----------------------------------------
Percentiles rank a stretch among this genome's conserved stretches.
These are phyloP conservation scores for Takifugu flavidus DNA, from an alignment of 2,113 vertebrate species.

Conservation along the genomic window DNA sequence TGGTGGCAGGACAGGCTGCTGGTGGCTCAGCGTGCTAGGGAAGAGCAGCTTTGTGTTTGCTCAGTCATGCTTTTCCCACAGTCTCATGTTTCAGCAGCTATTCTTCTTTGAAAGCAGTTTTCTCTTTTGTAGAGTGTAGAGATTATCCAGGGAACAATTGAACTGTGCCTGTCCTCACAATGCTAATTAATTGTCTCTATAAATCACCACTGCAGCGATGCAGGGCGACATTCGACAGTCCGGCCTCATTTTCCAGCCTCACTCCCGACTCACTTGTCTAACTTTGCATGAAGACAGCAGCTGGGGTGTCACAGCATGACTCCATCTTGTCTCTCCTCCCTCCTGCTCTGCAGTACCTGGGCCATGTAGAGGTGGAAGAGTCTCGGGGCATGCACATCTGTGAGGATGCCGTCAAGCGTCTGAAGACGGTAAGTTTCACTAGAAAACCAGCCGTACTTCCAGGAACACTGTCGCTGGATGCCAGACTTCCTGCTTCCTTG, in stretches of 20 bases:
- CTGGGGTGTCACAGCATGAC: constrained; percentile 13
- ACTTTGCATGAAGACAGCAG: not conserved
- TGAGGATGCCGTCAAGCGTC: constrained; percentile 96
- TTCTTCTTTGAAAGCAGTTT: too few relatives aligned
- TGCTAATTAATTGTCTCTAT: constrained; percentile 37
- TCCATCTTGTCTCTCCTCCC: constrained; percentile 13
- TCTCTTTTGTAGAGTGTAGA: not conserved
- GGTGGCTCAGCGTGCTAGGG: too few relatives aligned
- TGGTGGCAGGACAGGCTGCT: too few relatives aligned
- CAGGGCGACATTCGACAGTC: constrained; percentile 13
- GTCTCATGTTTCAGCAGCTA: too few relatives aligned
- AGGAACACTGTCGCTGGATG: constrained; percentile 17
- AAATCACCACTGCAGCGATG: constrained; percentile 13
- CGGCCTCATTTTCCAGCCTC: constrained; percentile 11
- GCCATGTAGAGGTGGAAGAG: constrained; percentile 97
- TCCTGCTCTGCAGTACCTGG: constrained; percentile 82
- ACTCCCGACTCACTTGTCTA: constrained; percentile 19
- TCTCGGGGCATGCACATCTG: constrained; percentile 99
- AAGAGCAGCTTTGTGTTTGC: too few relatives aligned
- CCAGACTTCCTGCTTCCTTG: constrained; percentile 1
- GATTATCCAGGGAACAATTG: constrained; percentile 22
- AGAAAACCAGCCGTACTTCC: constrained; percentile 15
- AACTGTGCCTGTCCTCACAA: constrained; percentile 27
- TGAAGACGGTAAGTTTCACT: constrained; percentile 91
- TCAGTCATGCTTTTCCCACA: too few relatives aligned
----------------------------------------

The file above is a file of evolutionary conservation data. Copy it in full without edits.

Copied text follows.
Percentiles rank a stretch among this genome's conserved stretches.
These are phyloP conservation scores for Takifugu flavidus DNA, from an alignment of 2,113 vertebrate species.

Conservation along the genomic window DNA sequence TGGTGGCAGGACAGGCTGCTGGTGGCTCAGCGTGCTAGGGAAGAGCAGCTTTGTGTTTGCTCAGTCATGCTTTTCCCACAGTCTCATGTTTCAGCAGCTATTCTTCTTTGAAAGCAGTTTTCTCTTTTGTAGAGTGTAGAGATTATCCAGGGAACAATTGAACTGTGCCTGTCCTCACAATGCTAATTAATTGTCTCTATAAATCACCACTGCAGCGATGCAGGGCGACATTCGACAGTCCGGCCTCATTTTCCAGCCTCACTCCCGACTCACTTGTCTAACTTTGCATGAAGACAGCAGCTGGGGTGTCACAGCATGACTCCATCTTGTCTCTCCTCCCTCCTGCTCTGCAGTACCTGGGCCATGTAGAGGTGGAAGAGTCTCGGGGCATGCACATCTGTGAGGATGCCGTCAAGCGTCTGAAGACGGTAAGTTTCACTAGAAAACCAGCCGTACTTCCAGGAACACTGTCGCTGGATGCCAGACTTCCTGCTTCCTTG, in stretches of 20 bases:
- CTGGGGTGTCACAGCATGAC: constrained; percentile 13
- ACTTTGCATGAAGACAGCAG: not conserved
- TGAGGATGCCGTCAAGCGTC: constrained; percentile 96
- TTCTTCTTTGAAAGCAGTTT: too few relatives aligned
- TGCTAATTAATTGTCTCTAT: constrained; percentile 37
- TCCATCTTGTCTCTCCTCCC: constrained; percentile 13
- TCTCTTTTGTAGAGTGTAGA: not conserved
- GGTGGCTCAGCGTGCTAGGG: too few relatives aligned
- TGGTGGCAGGACAGGCTGCT: too few relatives aligned
- CAGGGCGACATTCGACAGTC: constrained; percentile 13
- GTCTCATGTTTCAGCAGCTA: too few relatives aligned
- AGGAACACTGTCGCTGGATG: constrained; percentile 17
- AAATCACCACTGCAGCGATG: constrained; percentile 13
- CGGCCTCATTTTCCAGCCTC: constrained; percentile 11
- GCCATGTAGAGGTGGAAGAG: constrained; percentile 97
- TCCTGCTCTGCAGTACCTGG: constrained; percentile 82
- ACTCCCGACTCACTTGTCTA: constrained; percentile 19
- TCTCGGGGCATGCACATCTG: constrained; percentile 99
- AAGAGCAGCTTTGTGTTTGC: too few relatives aligned
- CCAGACTTCCTGCTTCCTTG: constrained; percentile 1
- GATTATCCAGGGAACAATTG: constrained; percentile 22
- AGAAAACCAGCCGTACTTCC: constrained; percentile 15
- AACTGTGCCTGTCCTCACAA: constrained; percentile 27
- TGAAGACGGTAAGTTTCACT: constrained; percentile 91
- TCAGTCATGCTTTTCCCACA: too few relatives aligned